Seminole State College

Seminole State College is located in the central Florida town of Sanford, and offers an associate’s degree in clinical pharmacy technology. The school emphasizes a hands-on learning experience and a direct pipeline into the pharmaceutical field for its graduate degrees. While Seminole State College’s general education requirements can be attained online, the pharmaceutical technology components of the program require in-person attendance. A practicum is included in the school’s graduation requirements.

  • Location: Sanford, Florida
  • Accreditation: Southern Association of Colleges and Schools Commission on Colleges (SACSCOC)
  • Expected Time to Completion: 18 months
  • Estimated Tuition: In-state, $104.38 per credit; out-of-state, $381.87 per credit

Penn Foster

While not an associate’s degree, Penn Foster offers a pharmacy technician program that is offered entirely online, making this a good choice for students who are leery of the time and financial requirements required to attain a full associate degree, or who are unable or unwilling to move. With an available fast-track program lasting only three months and a total tuition of $899 if students pay in full before beginning their classes, this is the least expensive and fastest option.

  • Location: Online
  • Accreditation: Distance Education Accrediting Commission (DEAC)
  • Expected Time to Completion: Three to eight months
  • Estimated Tuition: $899 to $1,199 depending on payment plan

Become a Medical Research Assistant

Medical research assistants comprise the middle tier of the drug discovery and development world. These individuals can work in diverse settings and are responsible for a significant amount of the work done in this field. While no two jobs or their required qualifications will be entirely the same, medical research assistants have usually attained a BA or BS in the life sciences, with preference given to graduates with a bachelor’s of science in biology, chemistry or related hard science.

Jobs and Pay

While the Bureau of Labor Statistics does not collect information on this specialized subfield, the closely related category of biological assistants can expect a median salary of $48,140.


Most medical research assistant positions currently listed on the jobs portal Indeed ask for a bachelor’s degree as a minimum qualification for applicants. Individuals interested in this particular occupation should look closer at bachelor’s of science degrees in chemistry, biology, molecular science, or a related subfield, especially those with an emphasis on the medical field. Below are a few selected programs that can lead to a career as a medical research assistant.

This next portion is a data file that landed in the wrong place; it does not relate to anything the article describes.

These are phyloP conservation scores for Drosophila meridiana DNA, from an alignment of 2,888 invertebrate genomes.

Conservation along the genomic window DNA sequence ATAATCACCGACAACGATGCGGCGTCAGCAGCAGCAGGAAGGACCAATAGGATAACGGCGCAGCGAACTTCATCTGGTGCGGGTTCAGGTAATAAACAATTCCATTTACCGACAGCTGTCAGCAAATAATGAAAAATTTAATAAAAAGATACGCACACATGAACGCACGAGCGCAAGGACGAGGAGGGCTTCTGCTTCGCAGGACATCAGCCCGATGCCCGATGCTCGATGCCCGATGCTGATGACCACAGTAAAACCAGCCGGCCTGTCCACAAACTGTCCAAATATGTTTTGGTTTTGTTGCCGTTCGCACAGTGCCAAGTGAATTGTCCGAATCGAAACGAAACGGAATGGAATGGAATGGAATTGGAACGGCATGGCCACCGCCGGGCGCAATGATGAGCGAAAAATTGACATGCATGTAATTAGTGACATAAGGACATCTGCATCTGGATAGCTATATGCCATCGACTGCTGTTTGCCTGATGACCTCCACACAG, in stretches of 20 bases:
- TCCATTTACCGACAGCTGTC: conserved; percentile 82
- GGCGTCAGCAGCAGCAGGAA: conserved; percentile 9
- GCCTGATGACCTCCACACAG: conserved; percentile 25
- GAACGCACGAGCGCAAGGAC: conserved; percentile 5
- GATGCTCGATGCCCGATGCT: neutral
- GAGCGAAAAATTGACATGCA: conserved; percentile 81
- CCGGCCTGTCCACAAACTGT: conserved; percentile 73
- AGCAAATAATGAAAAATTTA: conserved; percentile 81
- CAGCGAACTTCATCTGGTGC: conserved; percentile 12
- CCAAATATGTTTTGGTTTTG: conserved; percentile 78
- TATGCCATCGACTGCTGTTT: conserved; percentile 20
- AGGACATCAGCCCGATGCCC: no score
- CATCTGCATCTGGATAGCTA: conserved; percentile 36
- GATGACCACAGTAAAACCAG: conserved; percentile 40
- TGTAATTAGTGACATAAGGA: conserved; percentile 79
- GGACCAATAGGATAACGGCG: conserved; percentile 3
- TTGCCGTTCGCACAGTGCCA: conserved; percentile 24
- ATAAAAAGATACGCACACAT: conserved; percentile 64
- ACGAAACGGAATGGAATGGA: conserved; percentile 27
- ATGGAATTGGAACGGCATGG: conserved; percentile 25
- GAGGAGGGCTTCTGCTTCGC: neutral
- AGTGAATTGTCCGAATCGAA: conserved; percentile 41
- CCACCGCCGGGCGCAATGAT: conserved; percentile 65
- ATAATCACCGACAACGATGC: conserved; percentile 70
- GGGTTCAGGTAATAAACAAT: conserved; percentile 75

University of New England

The University of New England offers a bachelor’s of science in medical biology, making this a great fit for students already interested in the medical field. UNE’s program aims for a well-rounded education in human anatomy, physiology, and genetics. It is a popular entry point for students attending its medical and dental schools. UNE has two campus locations in the state of Maine, as well as facilities in Tangiers, Morocco. Online courses are available for some, but not all that make up the required curriculum for students in medical biology.

  • Location: Portland, Maine
  • Accreditation: New England Commission of Higher Education (NECHE)
  • Expected Time to Completion: 36 months
  • Estimated Tuition: $39,820 total

Arizona State University

With its slew of online programs in various educational fields, ASU is a popular option for distance learners across the country. ASU offers an online bachelor of science degree in biological chemistry with a medical concentration, making this an equally attractive option for students hoping to attend medical school or enter the pharmaceutical research field upon graduation.

  • Location: Tempe, Arizona
  • Accreditation: Higher Learning Commission
  • Expected Time to Completion: 36 months
  • Estimated Tuition: In-state, $12,909 per year; out-of-state, $15,113

University at Buffalo

The University at Buffalo is located in the city of the same name in New York State, and offers a bachelor of science degree in medicinal chemistry. This program may be particularly attractive to students interested in working in a laboratory setting, as most medical research assistants do, and heavily emphasizes the skill sets required for this work. Additionally, the University at Buffalo’s curriculum plan includes courses that impart research skills, which may be an additional point of interest for prospective medical research assistants.